“Before adolescence , memory is more interested in the future than the past”
On February 19th, 1950 — 51 years ago — a young man, a month shy of 23, boarded a train. This man was going to Aracataca to sell a house, his familial home, with his mother. The young man was in deep contemplation. He knew his mother would ask him about his education; he had quit college. His parents wanted him to be a lawyer but he had other aspirations. He wanted to be a writer.
This young man is still alive today — he is now a fully grown and is still in his profession.
The man is the Nobel Laureate Gabriel Garcia Marquez.
Allah Almighty Blessed this man and gave him his dream.
In his autobiography Living To Tell The Tale [which I am still reading] he transports us to a world in the fifties and in South America. As I have been reading I am filled with envy; sure, we have internet and cable but haven’t we transformed experiences to mere seconds of illusions? — We have bettered our lives yet like the second law of thermodynamics decreased something important in us as well. The almost twenty-three old Marquez going by steamer and train to Aracataca has had more colourful stories to tell than I and it is no exception that the “hardships” of the old world are a major contribution to it. Though I am also immersed in the colourful world of technology it is certain that we have urbanized ourselves into such a state that even leaving our towns or walking across the street is now a rare event. Thus with progress also comes retogression.
I must admit that Marquez’s magic lies in the history of his family and region. From youth he had encountered great, eccentric characters and places that some of us can only imagine while reading a novel. What I admire about Marquez? He never gave up. His parents were not devious to hurdle him with physical obstacles at every turn but their probing did make our young soon-to-be future laureate uncomfortable. His perseverence was striking and though writers were not a tribe ousted in South America, we can see earlier on in the book that either they were admired or as one shopkeeper states a strange bunch. But the vivisection on writers is not to rest — either strange or can be populars [those who write for the government] it seems just as Today that the profession of being a writer was not really considered an “academic” thing. However, Marquez set out to do what he liked to do: what he had a passion to do. As one gentleman commented seeing him strive against the expectations of his parents:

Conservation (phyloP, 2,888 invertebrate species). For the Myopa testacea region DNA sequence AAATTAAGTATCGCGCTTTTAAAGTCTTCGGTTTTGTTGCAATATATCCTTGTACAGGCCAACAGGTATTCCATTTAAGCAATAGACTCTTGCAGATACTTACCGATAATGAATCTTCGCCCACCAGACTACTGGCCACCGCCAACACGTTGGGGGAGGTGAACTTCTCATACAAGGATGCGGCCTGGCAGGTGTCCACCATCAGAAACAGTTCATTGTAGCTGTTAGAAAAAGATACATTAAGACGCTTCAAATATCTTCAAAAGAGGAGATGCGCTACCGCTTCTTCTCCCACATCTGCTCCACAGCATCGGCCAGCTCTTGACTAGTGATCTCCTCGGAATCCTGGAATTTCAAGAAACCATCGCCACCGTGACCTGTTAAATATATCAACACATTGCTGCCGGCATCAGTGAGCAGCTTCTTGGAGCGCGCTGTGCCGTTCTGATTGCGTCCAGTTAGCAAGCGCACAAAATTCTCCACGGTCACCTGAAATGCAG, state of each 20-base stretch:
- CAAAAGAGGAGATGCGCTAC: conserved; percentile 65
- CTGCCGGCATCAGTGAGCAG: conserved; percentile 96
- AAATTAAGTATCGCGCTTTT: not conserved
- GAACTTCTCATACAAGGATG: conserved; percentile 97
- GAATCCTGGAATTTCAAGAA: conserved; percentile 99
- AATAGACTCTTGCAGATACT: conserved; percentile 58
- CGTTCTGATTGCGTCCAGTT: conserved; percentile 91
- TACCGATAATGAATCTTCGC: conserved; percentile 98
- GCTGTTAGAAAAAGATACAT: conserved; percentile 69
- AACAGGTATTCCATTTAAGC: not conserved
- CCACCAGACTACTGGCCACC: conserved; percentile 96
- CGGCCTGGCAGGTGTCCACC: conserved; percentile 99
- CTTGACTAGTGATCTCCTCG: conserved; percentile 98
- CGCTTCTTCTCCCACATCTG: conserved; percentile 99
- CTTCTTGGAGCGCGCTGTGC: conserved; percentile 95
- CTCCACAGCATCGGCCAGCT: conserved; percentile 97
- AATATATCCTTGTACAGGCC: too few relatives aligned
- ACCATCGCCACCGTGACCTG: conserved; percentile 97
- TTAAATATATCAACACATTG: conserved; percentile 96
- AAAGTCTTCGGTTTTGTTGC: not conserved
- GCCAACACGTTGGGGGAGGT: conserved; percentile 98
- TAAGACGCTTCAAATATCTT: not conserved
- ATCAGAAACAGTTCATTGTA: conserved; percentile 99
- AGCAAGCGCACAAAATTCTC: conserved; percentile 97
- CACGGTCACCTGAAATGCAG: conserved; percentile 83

“thought this was splendid proof of an overwhelming vocation: the only force capable of competing with the power of love”
Well Marquez certainly had fears and as Wikipedia states struggle for seven years until getting published. He definitely had fears — the prospect of losing one’s dreams was always there. But passion weighed more than fear and balanced the scales in every aspect. To say that one is fearless when driving ahead with one’s passions may be inaccurate — a falsehood if one is permitted to say — to follow instructions governed by expectations is easier done [though not less stressful] than pursuing an “unorthodox” passion. Most of us do not have a starting point really. We have ideas and we begin with them not knowing exactly what will happen and letting fate’s probability just do the calculation for us. I believe Marquez was the same and other great writers as him. We are not clairvoyant in nature nor are we eternally confident yet determination is the supplement that allows adequacy to reach zeniths.
We should do what we are passionate about. It enriches us and we must follow our dreams or at least try. Better to duel it out than just lying awake but feeling like a corpse. Better to struggle or try than just give in to a sorrowful routine. Our DNA synchronizes with the most stimulating chemicals — our souls revolve around the globe-star of passion. As Marquez stated:
“Life is not what one lived, but what one remembers and how one remembers it in order to recount it.”
So, let’s makes our lives memorable in the best possible way. Being energetic and productive for the sake of ourselves is a blessing indeed.